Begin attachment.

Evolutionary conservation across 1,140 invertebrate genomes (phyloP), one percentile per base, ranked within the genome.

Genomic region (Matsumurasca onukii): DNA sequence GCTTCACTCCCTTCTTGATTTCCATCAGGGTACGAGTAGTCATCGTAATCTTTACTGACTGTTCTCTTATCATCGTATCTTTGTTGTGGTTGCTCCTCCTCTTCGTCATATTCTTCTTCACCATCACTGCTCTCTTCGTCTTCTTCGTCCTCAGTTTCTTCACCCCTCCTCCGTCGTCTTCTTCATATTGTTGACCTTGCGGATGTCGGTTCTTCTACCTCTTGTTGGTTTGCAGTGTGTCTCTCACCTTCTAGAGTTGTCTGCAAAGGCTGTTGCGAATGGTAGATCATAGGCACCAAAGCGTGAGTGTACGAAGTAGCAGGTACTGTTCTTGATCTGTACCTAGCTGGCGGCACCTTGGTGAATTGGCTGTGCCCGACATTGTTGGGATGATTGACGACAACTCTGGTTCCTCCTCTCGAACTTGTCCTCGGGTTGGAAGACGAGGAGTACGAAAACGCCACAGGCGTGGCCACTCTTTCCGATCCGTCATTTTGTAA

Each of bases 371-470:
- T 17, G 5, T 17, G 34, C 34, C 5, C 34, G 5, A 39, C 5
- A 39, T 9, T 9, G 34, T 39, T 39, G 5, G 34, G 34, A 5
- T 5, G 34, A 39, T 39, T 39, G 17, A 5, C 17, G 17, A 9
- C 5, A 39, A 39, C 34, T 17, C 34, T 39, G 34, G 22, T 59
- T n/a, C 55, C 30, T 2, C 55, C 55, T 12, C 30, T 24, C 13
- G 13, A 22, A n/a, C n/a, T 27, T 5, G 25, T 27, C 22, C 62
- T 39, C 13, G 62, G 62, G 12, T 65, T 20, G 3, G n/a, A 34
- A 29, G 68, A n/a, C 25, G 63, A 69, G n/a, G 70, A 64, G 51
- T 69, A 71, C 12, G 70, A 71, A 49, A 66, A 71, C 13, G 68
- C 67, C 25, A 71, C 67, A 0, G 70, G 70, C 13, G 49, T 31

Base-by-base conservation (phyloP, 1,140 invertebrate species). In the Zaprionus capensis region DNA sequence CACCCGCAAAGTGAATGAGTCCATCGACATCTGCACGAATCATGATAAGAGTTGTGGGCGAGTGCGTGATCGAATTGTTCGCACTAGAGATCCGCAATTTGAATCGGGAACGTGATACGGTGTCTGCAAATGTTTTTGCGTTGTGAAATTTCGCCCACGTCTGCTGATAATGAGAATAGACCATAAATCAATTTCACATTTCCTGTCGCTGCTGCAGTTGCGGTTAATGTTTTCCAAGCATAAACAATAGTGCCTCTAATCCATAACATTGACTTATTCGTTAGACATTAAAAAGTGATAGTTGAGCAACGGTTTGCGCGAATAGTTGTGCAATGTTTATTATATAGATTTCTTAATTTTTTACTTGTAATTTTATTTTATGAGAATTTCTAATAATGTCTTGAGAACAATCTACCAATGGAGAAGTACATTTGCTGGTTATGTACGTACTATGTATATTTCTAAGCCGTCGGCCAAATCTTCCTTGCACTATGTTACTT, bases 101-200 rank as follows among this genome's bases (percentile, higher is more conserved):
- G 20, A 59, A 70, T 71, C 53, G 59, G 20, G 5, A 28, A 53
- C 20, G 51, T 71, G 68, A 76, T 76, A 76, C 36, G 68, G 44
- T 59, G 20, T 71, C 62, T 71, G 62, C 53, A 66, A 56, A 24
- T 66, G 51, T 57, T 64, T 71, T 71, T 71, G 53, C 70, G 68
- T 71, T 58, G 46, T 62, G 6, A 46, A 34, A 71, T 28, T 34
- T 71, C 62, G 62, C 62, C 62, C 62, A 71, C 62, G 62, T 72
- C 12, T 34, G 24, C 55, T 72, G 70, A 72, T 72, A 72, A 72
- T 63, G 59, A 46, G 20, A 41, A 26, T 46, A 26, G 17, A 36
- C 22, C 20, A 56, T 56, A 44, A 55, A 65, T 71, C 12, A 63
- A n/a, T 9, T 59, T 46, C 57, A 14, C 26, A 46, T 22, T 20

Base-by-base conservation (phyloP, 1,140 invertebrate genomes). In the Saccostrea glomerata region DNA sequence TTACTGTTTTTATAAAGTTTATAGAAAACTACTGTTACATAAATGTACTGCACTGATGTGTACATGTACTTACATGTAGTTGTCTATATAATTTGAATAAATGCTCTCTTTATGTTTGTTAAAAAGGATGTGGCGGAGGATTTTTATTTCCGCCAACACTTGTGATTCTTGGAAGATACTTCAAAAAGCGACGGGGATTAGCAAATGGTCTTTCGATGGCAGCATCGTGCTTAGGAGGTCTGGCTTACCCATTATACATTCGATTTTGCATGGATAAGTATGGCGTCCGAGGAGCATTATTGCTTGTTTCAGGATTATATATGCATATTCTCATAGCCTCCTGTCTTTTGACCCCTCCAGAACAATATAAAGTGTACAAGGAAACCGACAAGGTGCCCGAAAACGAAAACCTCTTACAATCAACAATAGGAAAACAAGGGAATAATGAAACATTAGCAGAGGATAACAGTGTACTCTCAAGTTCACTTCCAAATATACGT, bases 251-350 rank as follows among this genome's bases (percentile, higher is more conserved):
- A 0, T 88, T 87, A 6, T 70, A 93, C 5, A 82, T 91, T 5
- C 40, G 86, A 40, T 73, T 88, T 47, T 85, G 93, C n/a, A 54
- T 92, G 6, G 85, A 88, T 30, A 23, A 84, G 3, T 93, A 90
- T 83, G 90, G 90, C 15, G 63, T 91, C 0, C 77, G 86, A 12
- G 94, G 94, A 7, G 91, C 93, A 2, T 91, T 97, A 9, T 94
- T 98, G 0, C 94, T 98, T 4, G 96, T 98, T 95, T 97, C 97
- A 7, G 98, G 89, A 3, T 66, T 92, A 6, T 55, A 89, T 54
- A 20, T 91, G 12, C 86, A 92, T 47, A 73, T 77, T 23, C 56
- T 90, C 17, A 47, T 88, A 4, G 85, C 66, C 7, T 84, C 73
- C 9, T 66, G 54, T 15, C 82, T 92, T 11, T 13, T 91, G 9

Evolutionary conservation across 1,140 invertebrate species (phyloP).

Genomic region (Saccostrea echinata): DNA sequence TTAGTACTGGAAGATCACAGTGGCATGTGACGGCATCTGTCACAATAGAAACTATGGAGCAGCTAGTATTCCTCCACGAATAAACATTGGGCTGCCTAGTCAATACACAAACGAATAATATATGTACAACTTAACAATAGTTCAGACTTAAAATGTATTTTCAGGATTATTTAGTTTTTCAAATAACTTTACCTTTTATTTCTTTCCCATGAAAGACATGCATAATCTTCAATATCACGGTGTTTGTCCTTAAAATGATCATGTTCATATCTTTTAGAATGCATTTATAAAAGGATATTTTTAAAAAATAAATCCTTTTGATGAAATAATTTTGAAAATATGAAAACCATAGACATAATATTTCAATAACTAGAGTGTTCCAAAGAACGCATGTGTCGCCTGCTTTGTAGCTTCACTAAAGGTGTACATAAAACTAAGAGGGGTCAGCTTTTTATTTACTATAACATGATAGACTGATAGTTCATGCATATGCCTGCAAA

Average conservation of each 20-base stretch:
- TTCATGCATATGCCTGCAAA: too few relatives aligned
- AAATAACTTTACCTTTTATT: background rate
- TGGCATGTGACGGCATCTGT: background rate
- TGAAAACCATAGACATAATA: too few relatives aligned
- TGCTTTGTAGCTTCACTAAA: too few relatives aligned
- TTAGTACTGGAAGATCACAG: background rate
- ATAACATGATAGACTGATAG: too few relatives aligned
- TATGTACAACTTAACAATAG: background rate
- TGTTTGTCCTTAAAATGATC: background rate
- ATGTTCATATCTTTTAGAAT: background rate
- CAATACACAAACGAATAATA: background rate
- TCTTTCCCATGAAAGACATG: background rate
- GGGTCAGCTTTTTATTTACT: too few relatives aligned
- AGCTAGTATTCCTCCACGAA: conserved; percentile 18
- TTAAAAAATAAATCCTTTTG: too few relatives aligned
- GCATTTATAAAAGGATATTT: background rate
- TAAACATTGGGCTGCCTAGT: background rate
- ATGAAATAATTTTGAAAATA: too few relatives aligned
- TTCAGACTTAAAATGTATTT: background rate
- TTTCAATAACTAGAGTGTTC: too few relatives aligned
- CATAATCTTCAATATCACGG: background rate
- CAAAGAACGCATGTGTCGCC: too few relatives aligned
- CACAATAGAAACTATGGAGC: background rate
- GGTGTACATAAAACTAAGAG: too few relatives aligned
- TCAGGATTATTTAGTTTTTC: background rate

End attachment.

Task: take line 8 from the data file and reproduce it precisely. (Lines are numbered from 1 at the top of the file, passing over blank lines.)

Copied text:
- T n/a, C 55, C 30, T 2, C 55, C 55, T 12, C 30, T 24, C 13